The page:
Chapter 198463799

See chapter in newspaper

Chapter NumberIX
Chapter TitleBE SURE THY SIM WILL FIND THEE OUT.
Chapter Urlhttp://nla.gov.au/nla.news-article198463799
Full Date1895-12-14
Page Number2
Corrections0
Word Count2509
IllustratedN
Last Corrected0000-00-00
Newspaper TitleEvening Journal (Adelaide, SA : 1869 - 1912)
Trove TitleWhatsoever a Man Soweth
article text

CHAPTER, IS.

BE EtTEE Tlir SIM WILL FIND THEE OUT.

Rssea Meadowsere was a man who preferred rather to remain iu the ccslusioo of his home, end enjoy life in his own quiet way, than to gu into society. Grace's tendencies also lay in the same direction ; but, as she said, " we must not be too selfish. We uwe a duty to sooiety, which ought to be fulfilled." And so they had invited their friends to what Reece termed, although only in his wife's presence, "an afternoon's tea-drinking contest," and "a meeting for the discussion of other people's business." In spite, however, of hie saroxstic allusions to the contemplated garden party, and his forebofin^B of disappointment acd disaster, Grace felt sure of his hearty co-operation, aud appraised hia remarks exactly at their true value. Though he die!iked company, he was, ehe wail knew, capable of playing "the host" to perfection; and no fear of failure haunted her She had given garden parties before, and, in spite of the siuallness of the grounds at her disposal, the gusets had been kept amused and had enjoyed themselves thoroughly. This occasion proved co exception to the rule, and when, lace in the afternoon, Rsbcrt- JIul'iiiny and his wife, who were the last to leave, said good-by to Reece aud Grace at the garden gate, Grace had the eatisfactioa of feeliog that her expectations had bees realized. Nothing had ooourred to mar the proceedings; everything had gone off without a hitch. " Well, that's over," said Reece, with a aigh of relief, aa he retraced hia steps to t.he house, his wife's arm being linked within his own. " No more tea parties for me. I'm growing too old for auch frivolities." "Poor feliow," laughed Grace, hanging heavily on his arm. " Any one who saw how you ill-treated the tennis bails would not have thought it. Why, one uf them is on t"ie roof' of the house now." "Don't be sarcastic, Mrs. Meadowsere. Siiah remarks do not coma well from you after your uuieemlv conduct in rushing ail over the garden after Carlo this morning." " Bus he had Taiaie'a doll in his mouth," said Graoe, smiling at the reaollectiou of her wild chase. "Tuat iB no excusc. Understand once and for all, Mrs. Meadowsere Ihe nenteuoe was not finished, as Grace atruok him lightly across the mouth with her handkerchief and ran on ahead. As Reece joined her at the verandah he said— "For grave, staid persons, suoh as we are represented to be, don't you think that we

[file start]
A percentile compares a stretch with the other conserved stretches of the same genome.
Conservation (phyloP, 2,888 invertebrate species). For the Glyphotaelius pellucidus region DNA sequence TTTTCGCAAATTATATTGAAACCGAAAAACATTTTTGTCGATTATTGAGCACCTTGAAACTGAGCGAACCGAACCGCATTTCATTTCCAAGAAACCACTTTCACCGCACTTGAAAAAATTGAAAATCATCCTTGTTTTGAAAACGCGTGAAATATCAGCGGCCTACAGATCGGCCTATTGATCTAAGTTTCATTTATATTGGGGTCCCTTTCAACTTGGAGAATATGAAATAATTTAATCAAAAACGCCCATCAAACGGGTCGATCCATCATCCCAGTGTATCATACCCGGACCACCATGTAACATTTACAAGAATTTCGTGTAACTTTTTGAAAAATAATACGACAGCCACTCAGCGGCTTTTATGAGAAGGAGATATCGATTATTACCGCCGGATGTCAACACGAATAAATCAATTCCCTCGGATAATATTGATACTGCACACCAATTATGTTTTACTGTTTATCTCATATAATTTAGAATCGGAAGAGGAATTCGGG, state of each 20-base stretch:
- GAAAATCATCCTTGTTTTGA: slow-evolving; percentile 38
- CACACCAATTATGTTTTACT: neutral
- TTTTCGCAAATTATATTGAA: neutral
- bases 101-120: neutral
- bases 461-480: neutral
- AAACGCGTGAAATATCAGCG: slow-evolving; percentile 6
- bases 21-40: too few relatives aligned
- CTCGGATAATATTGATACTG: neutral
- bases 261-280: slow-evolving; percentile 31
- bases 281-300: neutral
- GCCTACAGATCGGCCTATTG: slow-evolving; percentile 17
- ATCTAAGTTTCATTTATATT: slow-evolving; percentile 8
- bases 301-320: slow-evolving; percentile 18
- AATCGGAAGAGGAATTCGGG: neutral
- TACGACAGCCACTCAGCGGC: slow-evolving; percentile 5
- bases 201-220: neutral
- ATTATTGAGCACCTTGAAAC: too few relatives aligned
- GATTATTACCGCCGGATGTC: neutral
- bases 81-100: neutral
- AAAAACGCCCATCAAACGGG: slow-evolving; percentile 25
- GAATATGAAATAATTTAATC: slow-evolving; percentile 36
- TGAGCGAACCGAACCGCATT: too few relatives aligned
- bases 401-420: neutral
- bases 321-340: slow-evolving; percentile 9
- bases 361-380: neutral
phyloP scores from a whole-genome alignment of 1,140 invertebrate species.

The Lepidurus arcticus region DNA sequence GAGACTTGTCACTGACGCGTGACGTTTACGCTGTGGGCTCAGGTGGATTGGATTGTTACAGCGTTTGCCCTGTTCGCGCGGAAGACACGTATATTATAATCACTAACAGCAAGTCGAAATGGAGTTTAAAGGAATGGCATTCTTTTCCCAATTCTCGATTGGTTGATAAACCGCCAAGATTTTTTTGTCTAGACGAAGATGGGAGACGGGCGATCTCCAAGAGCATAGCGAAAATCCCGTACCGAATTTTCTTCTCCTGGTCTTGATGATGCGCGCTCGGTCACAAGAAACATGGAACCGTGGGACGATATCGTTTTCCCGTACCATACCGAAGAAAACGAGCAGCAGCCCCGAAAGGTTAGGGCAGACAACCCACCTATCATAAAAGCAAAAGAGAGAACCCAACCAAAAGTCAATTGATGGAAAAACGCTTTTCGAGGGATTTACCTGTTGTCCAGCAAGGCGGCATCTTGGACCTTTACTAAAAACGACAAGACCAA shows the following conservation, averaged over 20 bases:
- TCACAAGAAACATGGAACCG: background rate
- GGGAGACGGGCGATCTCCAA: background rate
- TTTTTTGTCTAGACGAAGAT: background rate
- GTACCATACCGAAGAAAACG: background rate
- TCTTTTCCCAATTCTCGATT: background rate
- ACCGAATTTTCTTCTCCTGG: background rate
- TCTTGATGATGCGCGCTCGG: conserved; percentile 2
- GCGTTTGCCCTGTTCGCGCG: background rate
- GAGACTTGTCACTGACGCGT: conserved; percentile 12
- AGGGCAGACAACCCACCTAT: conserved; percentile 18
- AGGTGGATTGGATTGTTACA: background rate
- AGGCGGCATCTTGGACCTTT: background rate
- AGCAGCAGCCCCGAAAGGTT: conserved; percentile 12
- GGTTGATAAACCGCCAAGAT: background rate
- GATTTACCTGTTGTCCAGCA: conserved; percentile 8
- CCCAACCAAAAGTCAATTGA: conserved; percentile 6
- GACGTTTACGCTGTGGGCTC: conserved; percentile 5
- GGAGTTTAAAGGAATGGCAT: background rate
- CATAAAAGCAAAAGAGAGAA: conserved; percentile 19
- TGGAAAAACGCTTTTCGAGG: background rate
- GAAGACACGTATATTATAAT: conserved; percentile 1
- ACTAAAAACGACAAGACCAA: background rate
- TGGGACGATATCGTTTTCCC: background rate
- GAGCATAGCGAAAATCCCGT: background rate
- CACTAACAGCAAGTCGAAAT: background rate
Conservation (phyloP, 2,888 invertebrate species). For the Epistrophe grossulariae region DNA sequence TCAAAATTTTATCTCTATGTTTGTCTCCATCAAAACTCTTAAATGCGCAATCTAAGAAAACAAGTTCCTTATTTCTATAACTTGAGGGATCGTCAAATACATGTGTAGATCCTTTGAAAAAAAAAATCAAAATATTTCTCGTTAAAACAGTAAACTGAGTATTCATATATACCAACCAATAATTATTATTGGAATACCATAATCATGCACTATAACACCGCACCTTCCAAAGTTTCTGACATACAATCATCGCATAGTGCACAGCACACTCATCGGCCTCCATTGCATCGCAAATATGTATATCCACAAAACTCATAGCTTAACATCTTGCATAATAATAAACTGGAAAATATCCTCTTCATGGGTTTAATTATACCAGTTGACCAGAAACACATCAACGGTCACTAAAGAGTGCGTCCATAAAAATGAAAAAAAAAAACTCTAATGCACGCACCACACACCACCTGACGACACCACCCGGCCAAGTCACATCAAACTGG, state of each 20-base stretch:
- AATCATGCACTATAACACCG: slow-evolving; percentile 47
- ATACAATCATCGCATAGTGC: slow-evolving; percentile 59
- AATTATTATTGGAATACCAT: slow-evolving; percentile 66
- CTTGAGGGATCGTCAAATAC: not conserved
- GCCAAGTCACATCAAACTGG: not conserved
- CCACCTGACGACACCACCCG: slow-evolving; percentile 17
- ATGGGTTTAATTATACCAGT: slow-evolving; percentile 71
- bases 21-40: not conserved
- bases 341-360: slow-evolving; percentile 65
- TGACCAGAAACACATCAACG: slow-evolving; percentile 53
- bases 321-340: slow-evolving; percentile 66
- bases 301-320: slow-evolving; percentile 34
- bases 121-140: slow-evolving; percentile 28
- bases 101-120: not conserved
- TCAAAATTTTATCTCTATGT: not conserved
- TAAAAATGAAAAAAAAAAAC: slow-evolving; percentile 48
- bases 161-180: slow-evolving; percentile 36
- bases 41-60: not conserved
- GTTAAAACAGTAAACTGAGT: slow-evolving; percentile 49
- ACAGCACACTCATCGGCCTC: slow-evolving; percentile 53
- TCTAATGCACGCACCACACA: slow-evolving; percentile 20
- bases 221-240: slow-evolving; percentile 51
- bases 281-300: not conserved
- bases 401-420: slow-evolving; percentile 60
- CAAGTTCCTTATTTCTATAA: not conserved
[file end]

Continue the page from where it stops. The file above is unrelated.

often indulge in a good deal of nonsense, dear ?" "Don't you know why that is, Reeoe?" aBked Grace, placing one arm about his neck. "It is because we are so happy. Sometimes I feel as though I oould shout for very joy." "Don't do it—don't do it. But, really, some of our friends would be rather surprised if they came upon na in eur lighter moods." "They would indeed. But why shouldn't we have a little fun as well as other people? It does us both good to indulge in nonsense occasionally." " I'm sure I didn't give way to such weakness before my marriage," eaid Reece, smiling. " Which simply proves that marriage has brightened your whole life. Now, confess; isn't it so?" "It is—undoubtedly. Life would be very gloomy without you, my wife—too gloomy to contemplate." "Then do not think about it. We have each other, and are happy—that is enough for the present. Let the future take c»re of itself. Did you notice how well Air. McTinny was looking ?" " Yes, and hia wife, too. She is a very different woman to what she used to be before her marriage. Married life evidently agreeB with them both, in spite of the large family they have." " there are only six, Keece, including Kate, the one they adopted. What a pretty girl she is growing ! We must really go and see the children before they leave town, or else have them here some afternoon." "Have them here,"eaid Reece, absently. "I don't believe you know what I have been talking about, sir. Where are your thoughts?" "They were far away," answered Reeoe, coming to himself. "As you were saying, that obild of MoTinny's, or rather tbe one bis wife adopted, ia very pretty—very pretty indeed. I am glad Mrs. Silvermede managed to come," he added, breaking off on a new topic. It is unfortunate she had to leave BO early, though. Ethel was anxious to get away too ; her boy has aroup. I do hope that Telsie won't be troubled with it." " Where is she?" " With Margaret, I expeot. But I must run and see cook about something. You had better amuse Telsie a little ; she hasn't seen much of you to-day." Reese remained on the verandah for a little while after bia wife left him. Her ohanoe allusion to the ohild crowing up as one of McTinny's own reoalled to his mind the interview be had bad with Mrs. Hill ton many years before. What a strange whim it had been, this adoption of Stephen Stornhill's offspring! But what a luoky thing for the little girl, who now took ber place in the home aa the eldest daughter ! Surely Barney must have stifled his real feelings when he consented to fall in with Mrs. Hillton's suggestion ! Was it possible that he had experienced no jealousy of StornhiU? or was it that his heart had had no room for anything save love for the woman who was now hia wife? This must have been eo, and he had reoeived his reward, for a better wife than Barney had no man oould wish for. But why had Mrs. Hillton desired to adopt the ohild in tbe first plaoe? Meadowsere remembered what she had told him long ago; yet though he admired her for what she had done be oould not help muttering to himself as he entered the house—"A woman has many sides to her oharaoter. She is the greatest riddle of the world." Reeoe went first to the room used as a nursery, but it waa empty. " Where is Margarent ?" he asked of a servant he met. "She has a bilious attack, sir, and has gone to bed." "What's that? Margaret ill?" eaid Grace, who was returning from her interview with tbe oook, and overheard the servant's remark. "One of her old attacks," answered Reeoe.